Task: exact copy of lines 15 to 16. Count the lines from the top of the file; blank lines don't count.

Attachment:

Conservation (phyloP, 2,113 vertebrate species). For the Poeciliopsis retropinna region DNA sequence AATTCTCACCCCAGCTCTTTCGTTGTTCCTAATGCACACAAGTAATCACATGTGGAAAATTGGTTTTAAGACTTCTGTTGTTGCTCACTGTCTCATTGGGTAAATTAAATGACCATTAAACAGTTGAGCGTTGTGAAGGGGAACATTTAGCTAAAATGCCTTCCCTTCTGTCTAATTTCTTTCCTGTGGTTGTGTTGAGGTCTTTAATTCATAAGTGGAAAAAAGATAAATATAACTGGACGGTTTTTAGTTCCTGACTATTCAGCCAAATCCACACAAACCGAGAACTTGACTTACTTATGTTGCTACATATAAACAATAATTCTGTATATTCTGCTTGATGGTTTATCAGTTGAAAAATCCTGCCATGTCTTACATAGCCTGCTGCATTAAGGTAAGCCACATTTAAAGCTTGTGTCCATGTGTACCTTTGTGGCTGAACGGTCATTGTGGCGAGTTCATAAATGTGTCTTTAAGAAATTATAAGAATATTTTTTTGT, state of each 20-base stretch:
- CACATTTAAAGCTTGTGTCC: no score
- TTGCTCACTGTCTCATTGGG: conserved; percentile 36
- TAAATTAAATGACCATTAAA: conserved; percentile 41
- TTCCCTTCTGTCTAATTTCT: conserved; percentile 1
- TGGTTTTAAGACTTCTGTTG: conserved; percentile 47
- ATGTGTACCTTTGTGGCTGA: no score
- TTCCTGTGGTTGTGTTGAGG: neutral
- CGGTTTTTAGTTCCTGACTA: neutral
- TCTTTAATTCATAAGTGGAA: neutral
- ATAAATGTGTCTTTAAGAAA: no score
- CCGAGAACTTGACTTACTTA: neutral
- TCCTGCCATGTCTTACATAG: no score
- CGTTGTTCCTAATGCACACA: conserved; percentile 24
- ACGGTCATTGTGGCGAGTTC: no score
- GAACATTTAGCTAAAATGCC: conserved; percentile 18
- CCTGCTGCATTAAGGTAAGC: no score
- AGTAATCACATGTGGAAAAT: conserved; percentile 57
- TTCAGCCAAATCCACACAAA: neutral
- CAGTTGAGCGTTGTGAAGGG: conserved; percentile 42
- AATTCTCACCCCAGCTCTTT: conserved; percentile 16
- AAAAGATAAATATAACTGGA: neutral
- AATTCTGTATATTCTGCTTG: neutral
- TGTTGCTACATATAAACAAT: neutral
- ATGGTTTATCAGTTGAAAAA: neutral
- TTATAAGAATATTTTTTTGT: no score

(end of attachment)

- ACGGTCATTGTGGCGAGTTC: no score
- GAACATTTAGCTAAAATGCC: conserved; percentile 18